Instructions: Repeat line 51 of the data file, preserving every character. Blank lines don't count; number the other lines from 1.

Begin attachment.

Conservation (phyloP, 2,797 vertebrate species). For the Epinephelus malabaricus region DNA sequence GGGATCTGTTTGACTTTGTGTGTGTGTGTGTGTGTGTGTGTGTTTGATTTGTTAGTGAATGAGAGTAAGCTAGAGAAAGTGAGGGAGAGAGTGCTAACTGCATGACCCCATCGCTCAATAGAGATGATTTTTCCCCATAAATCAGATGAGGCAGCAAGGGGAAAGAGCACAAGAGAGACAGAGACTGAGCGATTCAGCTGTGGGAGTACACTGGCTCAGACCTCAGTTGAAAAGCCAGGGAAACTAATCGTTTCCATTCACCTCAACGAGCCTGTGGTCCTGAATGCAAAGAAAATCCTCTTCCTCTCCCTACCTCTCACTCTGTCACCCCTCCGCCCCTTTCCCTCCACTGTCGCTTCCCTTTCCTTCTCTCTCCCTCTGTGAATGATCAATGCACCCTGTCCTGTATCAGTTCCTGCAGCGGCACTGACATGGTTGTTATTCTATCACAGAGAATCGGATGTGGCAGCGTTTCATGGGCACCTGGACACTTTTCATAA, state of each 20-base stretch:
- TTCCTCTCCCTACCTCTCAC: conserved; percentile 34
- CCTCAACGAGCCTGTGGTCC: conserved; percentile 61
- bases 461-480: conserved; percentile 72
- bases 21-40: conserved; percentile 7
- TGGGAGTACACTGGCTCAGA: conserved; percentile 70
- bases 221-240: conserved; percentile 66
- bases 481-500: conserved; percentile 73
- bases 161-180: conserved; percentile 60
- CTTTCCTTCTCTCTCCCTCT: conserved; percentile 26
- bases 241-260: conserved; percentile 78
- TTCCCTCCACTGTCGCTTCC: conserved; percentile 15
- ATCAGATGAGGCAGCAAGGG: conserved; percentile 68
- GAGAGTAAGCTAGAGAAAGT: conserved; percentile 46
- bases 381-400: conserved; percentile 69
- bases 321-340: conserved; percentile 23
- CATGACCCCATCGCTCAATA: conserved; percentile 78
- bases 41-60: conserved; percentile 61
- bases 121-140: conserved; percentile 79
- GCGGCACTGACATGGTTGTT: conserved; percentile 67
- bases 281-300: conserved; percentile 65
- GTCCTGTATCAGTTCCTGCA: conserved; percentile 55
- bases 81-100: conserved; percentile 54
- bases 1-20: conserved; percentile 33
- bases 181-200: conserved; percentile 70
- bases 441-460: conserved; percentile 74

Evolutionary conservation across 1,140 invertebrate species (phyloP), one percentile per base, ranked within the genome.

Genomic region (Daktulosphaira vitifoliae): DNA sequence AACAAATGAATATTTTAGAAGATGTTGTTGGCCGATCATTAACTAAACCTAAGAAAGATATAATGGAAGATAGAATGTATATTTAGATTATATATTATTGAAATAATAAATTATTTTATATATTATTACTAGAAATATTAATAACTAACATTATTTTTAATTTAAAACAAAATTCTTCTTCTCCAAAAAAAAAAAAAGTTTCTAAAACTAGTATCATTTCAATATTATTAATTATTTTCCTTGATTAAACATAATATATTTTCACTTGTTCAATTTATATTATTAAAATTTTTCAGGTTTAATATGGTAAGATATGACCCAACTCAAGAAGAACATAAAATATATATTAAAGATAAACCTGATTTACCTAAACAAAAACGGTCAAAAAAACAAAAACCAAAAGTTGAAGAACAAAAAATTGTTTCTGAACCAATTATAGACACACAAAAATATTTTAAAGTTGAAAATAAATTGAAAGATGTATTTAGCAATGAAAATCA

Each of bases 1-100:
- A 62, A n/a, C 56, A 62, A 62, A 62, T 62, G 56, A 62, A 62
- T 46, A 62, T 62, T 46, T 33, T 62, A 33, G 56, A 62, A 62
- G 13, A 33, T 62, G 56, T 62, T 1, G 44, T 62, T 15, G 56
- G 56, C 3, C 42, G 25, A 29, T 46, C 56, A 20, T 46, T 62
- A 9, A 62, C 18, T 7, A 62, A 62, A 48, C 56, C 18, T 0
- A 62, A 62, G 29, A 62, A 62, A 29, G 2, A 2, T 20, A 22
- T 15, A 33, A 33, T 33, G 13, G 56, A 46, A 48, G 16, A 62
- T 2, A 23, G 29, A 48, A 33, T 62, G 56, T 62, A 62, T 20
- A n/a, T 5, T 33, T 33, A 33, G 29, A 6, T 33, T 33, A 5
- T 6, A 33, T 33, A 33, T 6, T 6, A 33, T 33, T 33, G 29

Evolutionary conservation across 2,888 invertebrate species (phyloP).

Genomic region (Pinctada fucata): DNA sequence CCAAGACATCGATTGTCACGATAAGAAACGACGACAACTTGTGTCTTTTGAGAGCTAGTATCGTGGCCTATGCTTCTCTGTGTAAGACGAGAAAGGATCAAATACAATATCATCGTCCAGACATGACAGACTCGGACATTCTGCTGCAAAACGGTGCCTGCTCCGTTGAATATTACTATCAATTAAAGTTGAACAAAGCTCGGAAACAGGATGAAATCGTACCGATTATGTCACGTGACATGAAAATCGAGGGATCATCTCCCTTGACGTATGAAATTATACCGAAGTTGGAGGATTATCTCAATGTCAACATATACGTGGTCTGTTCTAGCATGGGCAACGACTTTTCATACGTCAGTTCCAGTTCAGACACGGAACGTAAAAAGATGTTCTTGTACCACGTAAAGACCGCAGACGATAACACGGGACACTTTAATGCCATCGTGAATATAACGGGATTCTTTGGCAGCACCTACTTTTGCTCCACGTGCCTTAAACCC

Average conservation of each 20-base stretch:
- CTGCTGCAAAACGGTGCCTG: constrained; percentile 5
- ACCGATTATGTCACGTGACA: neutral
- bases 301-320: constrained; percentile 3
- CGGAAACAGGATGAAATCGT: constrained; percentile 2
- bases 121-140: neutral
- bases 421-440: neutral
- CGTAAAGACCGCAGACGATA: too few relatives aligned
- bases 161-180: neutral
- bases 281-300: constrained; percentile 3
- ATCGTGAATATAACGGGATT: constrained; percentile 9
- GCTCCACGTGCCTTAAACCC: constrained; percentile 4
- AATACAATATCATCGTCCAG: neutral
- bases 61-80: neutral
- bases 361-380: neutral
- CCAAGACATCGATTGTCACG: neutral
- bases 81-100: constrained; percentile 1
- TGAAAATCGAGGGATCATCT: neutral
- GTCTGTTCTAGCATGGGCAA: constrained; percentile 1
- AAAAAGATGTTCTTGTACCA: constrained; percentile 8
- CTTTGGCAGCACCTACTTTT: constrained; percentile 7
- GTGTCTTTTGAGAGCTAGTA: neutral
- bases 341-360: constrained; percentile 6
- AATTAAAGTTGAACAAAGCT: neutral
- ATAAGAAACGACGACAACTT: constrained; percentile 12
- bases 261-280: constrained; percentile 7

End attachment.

- bases 281-300: constrained; percentile 3